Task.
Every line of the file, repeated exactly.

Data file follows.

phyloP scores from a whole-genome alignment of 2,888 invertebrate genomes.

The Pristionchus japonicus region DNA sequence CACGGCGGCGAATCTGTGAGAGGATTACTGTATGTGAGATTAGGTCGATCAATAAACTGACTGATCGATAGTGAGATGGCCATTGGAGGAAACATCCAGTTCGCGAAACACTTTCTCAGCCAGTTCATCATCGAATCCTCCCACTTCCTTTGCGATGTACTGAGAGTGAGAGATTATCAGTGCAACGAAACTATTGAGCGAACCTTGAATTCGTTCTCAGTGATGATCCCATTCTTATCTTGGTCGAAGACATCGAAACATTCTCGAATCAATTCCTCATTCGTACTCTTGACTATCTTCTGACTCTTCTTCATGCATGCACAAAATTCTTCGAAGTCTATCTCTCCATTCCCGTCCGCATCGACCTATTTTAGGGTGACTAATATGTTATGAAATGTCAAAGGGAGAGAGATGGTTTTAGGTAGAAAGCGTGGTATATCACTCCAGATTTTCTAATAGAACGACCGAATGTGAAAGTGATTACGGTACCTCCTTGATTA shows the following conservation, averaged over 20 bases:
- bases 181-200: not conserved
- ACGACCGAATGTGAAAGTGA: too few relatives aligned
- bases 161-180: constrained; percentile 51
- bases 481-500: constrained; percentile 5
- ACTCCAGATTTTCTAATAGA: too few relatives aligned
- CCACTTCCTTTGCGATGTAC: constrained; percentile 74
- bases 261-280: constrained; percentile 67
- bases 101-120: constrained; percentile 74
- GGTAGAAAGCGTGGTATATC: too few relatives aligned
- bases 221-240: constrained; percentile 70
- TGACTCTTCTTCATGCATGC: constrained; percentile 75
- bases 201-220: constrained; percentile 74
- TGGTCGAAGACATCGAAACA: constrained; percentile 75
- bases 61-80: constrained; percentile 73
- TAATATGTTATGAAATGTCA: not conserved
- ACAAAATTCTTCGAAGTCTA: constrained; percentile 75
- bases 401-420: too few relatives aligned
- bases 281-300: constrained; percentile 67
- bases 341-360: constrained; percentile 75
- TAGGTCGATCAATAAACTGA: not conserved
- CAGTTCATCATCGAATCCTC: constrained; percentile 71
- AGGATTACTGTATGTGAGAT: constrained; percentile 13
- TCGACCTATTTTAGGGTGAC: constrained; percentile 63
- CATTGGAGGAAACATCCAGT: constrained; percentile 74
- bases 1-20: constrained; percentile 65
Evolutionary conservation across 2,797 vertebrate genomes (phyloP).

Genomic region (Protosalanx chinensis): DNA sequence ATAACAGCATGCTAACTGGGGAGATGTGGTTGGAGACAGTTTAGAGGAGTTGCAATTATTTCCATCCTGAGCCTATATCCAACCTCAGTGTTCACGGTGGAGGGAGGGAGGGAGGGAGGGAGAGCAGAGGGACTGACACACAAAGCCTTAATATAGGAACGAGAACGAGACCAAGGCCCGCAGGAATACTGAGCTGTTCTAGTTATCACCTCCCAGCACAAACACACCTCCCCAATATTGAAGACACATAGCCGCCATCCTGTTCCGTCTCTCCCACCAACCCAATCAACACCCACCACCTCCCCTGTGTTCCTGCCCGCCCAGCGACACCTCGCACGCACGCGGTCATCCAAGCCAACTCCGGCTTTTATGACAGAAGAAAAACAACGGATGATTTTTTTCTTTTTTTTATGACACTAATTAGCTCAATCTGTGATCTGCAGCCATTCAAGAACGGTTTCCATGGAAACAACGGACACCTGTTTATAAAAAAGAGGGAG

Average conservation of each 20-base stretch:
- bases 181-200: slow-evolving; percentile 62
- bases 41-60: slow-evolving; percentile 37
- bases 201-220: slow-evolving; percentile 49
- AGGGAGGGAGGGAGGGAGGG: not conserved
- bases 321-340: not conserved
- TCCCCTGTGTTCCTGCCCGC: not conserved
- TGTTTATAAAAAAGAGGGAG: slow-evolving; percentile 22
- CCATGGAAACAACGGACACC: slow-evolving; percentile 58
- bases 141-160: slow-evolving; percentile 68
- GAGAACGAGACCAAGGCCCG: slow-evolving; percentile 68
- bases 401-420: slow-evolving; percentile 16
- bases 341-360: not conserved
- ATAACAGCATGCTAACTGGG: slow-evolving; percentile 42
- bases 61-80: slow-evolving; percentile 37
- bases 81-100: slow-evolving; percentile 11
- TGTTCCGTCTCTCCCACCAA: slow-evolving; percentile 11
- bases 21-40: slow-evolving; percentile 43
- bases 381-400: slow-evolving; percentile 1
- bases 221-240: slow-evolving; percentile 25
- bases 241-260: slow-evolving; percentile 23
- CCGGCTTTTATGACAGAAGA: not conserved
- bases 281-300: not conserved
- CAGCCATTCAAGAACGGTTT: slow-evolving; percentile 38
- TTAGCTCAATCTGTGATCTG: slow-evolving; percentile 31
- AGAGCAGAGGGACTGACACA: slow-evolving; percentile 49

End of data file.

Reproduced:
phyloP scores from a whole-genome alignment of 2,888 invertebrate genomes.

The Pristionchus japonicus region DNA sequence CACGGCGGCGAATCTGTGAGAGGATTACTGTATGTGAGATTAGGTCGATCAATAAACTGACTGATCGATAGTGAGATGGCCATTGGAGGAAACATCCAGTTCGCGAAACACTTTCTCAGCCAGTTCATCATCGAATCCTCCCACTTCCTTTGCGATGTACTGAGAGTGAGAGATTATCAGTGCAACGAAACTATTGAGCGAACCTTGAATTCGTTCTCAGTGATGATCCCATTCTTATCTTGGTCGAAGACATCGAAACATTCTCGAATCAATTCCTCATTCGTACTCTTGACTATCTTCTGACTCTTCTTCATGCATGCACAAAATTCTTCGAAGTCTATCTCTCCATTCCCGTCCGCATCGACCTATTTTAGGGTGACTAATATGTTATGAAATGTCAAAGGGAGAGAGATGGTTTTAGGTAGAAAGCGTGGTATATCACTCCAGATTTTCTAATAGAACGACCGAATGTGAAAGTGATTACGGTACCTCCTTGATTA shows the following conservation, averaged over 20 bases:
- bases 181-200: not conserved
- ACGACCGAATGTGAAAGTGA: too few relatives aligned
- bases 161-180: constrained; percentile 51
- bases 481-500: constrained; percentile 5
- ACTCCAGATTTTCTAATAGA: too few relatives aligned
- CCACTTCCTTTGCGATGTAC: constrained; percentile 74
- bases 261-280: constrained; percentile 67
- bases 101-120: constrained; percentile 74
- GGTAGAAAGCGTGGTATATC: too few relatives aligned
- bases 221-240: constrained; percentile 70
- TGACTCTTCTTCATGCATGC: constrained; percentile 75
- bases 201-220: constrained; percentile 74
- TGGTCGAAGACATCGAAACA: constrained; percentile 75
- bases 61-80: constrained; percentile 73
- TAATATGTTATGAAATGTCA: not conserved
- ACAAAATTCTTCGAAGTCTA: constrained; percentile 75
- bases 401-420: too few relatives aligned
- bases 281-300: constrained; percentile 67
- bases 341-360: constrained; percentile 75
- TAGGTCGATCAATAAACTGA: not conserved
- CAGTTCATCATCGAATCCTC: constrained; percentile 71
- AGGATTACTGTATGTGAGAT: constrained; percentile 13
- TCGACCTATTTTAGGGTGAC: constrained; percentile 63
- CATTGGAGGAAACATCCAGT: constrained; percentile 74
- bases 1-20: constrained; percentile 65
Evolutionary conservation across 2,797 vertebrate genomes (phyloP).

Genomic region (Protosalanx chinensis): DNA sequence ATAACAGCATGCTAACTGGGGAGATGTGGTTGGAGACAGTTTAGAGGAGTTGCAATTATTTCCATCCTGAGCCTATATCCAACCTCAGTGTTCACGGTGGAGGGAGGGAGGGAGGGAGGGAGAGCAGAGGGACTGACACACAAAGCCTTAATATAGGAACGAGAACGAGACCAAGGCCCGCAGGAATACTGAGCTGTTCTAGTTATCACCTCCCAGCACAAACACACCTCCCCAATATTGAAGACACATAGCCGCCATCCTGTTCCGTCTCTCCCACCAACCCAATCAACACCCACCACCTCCCCTGTGTTCCTGCCCGCCCAGCGACACCTCGCACGCACGCGGTCATCCAAGCCAACTCCGGCTTTTATGACAGAAGAAAAACAACGGATGATTTTTTTCTTTTTTTTATGACACTAATTAGCTCAATCTGTGATCTGCAGCCATTCAAGAACGGTTTCCATGGAAACAACGGACACCTGTTTATAAAAAAGAGGGAG

Average conservation of each 20-base stretch:
- bases 181-200: slow-evolving; percentile 62
- bases 41-60: slow-evolving; percentile 37
- bases 201-220: slow-evolving; percentile 49
- AGGGAGGGAGGGAGGGAGGG: not conserved
- bases 321-340: not conserved
- TCCCCTGTGTTCCTGCCCGC: not conserved
- TGTTTATAAAAAAGAGGGAG: slow-evolving; percentile 22
- CCATGGAAACAACGGACACC: slow-evolving; percentile 58
- bases 141-160: slow-evolving; percentile 68
- GAGAACGAGACCAAGGCCCG: slow-evolving; percentile 68
- bases 401-420: slow-evolving; percentile 16
- bases 341-360: not conserved
- ATAACAGCATGCTAACTGGG: slow-evolving; percentile 42
- bases 61-80: slow-evolving; percentile 37
- bases 81-100: slow-evolving; percentile 11
- TGTTCCGTCTCTCCCACCAA: slow-evolving; percentile 11
- bases 21-40: slow-evolving; percentile 43
- bases 381-400: slow-evolving; percentile 1
- bases 221-240: slow-evolving; percentile 25
- bases 241-260: slow-evolving; percentile 23
- CCGGCTTTTATGACAGAAGA: not conserved
- bases 281-300: not conserved
- CAGCCATTCAAGAACGGTTT: slow-evolving; percentile 38
- TTAGCTCAATCTGTGATCTG: slow-evolving; percentile 31
- AGAGCAGAGGGACTGACACA: slow-evolving; percentile 49